Mariner had a conversation yesterday with a person of good mind and sound scruples. It started with the topic of Lent, which is upon us, but grew into a conversation about the contemporary Christian perception of ‘church’.
During Lent there are additional worship services, as there are for any special season in the liturgical calendar. Mariner challenged the role of the church today as a center for the promotion of what Jesus represented in the New Testament and what protestant founders like Martin Luther, John Wesley, John Smith and Jakob Amman perceived as the role of the church.
At the time of the Protestant Reformation, founders were adamant about submission to the spirit of God’s will. The central premise was to live life according to what God wanted rather than follow the will of false gods like wealth and self-aggrandizement. Mariner suggested that the modern church had lost its way; yielding to political authority (Pharisees), social gratification (pew Christians) and industrialized management of God’s will (name any protestant rule-setting authority).
Mariner proposed that the church, as a Christian entity, had the responsibility of evangelism, missions and social outreach – all of which are richly represented in the New Testament.
Mariner’s guest suggested that personal faith was more important than institutional (church) definitions; that the world today is not the world during Roman possession of Israel and not even the human reality of life during the Reformation. In essence, the guest was suggesting that morality and social responsibility is a condensation of the social psyche; the tools were sympathy, empathy and fairness.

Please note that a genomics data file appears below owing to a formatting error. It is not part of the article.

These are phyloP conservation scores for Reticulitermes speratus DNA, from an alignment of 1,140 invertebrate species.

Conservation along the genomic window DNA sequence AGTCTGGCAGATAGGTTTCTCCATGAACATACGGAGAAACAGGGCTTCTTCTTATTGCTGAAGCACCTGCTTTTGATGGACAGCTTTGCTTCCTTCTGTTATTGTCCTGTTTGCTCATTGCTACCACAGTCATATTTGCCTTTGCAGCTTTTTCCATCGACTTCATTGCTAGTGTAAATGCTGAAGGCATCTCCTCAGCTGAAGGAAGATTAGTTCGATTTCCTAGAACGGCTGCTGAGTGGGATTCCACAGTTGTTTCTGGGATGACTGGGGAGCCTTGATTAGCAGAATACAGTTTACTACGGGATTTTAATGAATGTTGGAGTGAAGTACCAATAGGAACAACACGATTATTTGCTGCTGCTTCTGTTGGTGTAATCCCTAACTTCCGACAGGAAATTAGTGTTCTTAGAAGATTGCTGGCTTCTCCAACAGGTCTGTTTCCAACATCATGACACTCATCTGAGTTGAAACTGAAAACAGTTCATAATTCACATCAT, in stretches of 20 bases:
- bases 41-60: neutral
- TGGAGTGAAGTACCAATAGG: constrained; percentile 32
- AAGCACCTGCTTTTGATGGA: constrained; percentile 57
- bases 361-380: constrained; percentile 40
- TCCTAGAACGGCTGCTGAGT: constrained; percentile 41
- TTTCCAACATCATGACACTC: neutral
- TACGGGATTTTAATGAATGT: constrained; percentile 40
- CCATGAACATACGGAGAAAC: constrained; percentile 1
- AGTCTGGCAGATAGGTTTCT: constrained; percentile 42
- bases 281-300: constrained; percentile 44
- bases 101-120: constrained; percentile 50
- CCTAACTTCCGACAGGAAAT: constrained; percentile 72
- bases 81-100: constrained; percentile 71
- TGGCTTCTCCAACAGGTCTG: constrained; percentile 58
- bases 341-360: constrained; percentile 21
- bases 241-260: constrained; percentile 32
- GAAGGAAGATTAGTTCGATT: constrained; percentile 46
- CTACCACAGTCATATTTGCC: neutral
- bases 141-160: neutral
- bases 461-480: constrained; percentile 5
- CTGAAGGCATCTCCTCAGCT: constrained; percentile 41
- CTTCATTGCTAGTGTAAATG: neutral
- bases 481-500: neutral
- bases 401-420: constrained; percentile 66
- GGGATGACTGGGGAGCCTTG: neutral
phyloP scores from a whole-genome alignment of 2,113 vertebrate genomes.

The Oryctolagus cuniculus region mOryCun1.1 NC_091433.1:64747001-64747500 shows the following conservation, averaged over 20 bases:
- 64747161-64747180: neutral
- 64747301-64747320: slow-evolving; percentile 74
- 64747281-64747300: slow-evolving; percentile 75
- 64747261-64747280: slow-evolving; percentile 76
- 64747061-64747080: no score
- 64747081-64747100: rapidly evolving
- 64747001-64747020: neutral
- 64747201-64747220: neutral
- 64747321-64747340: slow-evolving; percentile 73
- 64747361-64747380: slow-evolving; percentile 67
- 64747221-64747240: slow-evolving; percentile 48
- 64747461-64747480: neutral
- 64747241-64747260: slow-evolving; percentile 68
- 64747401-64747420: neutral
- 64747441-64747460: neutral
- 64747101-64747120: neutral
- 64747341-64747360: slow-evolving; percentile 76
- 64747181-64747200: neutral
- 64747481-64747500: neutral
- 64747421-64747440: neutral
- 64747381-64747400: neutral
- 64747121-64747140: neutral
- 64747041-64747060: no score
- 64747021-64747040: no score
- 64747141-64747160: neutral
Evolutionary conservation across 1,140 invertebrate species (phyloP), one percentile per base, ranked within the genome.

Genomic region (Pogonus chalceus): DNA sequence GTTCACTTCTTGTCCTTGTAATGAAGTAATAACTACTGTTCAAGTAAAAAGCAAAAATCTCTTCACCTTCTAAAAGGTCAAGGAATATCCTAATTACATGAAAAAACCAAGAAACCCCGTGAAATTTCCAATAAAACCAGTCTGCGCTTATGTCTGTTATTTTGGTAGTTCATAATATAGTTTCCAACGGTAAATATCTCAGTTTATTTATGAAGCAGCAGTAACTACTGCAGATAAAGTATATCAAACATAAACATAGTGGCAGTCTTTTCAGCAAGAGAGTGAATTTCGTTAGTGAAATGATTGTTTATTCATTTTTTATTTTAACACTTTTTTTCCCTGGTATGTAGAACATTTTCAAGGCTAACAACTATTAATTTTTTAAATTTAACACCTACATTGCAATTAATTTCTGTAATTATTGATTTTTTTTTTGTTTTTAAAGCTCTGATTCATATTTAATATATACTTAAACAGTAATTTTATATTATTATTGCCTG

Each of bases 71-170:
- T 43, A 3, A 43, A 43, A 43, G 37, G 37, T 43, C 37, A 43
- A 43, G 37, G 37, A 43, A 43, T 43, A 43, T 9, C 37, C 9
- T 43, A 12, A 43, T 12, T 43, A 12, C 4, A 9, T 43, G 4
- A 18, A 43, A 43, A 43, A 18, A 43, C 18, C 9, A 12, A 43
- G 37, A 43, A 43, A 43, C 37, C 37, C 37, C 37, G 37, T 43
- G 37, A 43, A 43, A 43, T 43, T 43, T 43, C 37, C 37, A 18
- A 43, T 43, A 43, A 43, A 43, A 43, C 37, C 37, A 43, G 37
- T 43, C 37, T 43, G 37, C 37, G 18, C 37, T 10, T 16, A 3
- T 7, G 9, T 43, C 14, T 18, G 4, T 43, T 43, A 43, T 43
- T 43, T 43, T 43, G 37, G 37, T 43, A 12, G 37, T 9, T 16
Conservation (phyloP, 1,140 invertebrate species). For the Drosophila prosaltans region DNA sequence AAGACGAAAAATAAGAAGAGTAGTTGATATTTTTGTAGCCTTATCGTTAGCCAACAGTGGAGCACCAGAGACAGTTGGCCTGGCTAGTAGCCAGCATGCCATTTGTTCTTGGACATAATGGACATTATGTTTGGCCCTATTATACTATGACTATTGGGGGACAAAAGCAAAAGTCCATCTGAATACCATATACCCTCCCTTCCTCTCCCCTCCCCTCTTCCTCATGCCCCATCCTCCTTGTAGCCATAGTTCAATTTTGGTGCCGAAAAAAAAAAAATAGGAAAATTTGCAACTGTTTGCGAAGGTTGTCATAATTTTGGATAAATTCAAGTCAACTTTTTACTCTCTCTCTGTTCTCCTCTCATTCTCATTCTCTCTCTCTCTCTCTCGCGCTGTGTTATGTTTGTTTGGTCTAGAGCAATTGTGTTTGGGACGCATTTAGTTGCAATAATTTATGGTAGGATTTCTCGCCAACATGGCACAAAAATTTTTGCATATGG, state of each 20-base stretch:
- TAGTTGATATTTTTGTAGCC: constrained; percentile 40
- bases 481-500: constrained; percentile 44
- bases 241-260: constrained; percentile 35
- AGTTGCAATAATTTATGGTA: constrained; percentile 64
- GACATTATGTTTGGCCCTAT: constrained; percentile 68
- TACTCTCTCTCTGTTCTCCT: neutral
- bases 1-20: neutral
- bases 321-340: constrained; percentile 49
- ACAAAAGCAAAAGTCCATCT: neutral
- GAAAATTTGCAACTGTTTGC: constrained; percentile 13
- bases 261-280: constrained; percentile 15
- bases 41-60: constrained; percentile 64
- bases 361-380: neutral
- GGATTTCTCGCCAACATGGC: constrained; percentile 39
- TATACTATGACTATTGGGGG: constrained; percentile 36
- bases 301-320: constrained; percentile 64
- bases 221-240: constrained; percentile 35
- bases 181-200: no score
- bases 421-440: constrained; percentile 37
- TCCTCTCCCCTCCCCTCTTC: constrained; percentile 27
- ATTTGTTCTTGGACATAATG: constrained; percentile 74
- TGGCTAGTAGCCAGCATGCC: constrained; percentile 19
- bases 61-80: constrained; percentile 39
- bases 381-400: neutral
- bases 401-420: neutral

Mariner suggested this was faith as a derivative of existentialism, that is, faith was a modernly equipped sailboat drifting with the weather rather than sailing with a rudder and predefined destination. The guest countered that at this moment in the twenty-first century there is no social destination, that morality is a response to a society in flux that has no traditional interpretation of social justice – let alone theological perceptions.
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A fascinating conversation for sure. The conclusion for mariner and the guest is that the traditional church of even one hundred years ago no longer exists. The doctrinal strength of Christianity does not meet the need of people in today’s topsy-turvy world. Even traditionalists who stand by the rituals of the church use the church for other reasons related to self-assuredness in a shifting society, a rule of thumb for responsible behavior in an existential world and even as a tool to joust with the political influences of government and as social standing in the community. This does not suggest that Christian responsibility is not practiced; togetherness, charity and authority as expressions of humanness are everywhere.
It is not an easy time in history to know what theologically-based faith requires. Is another reformation due?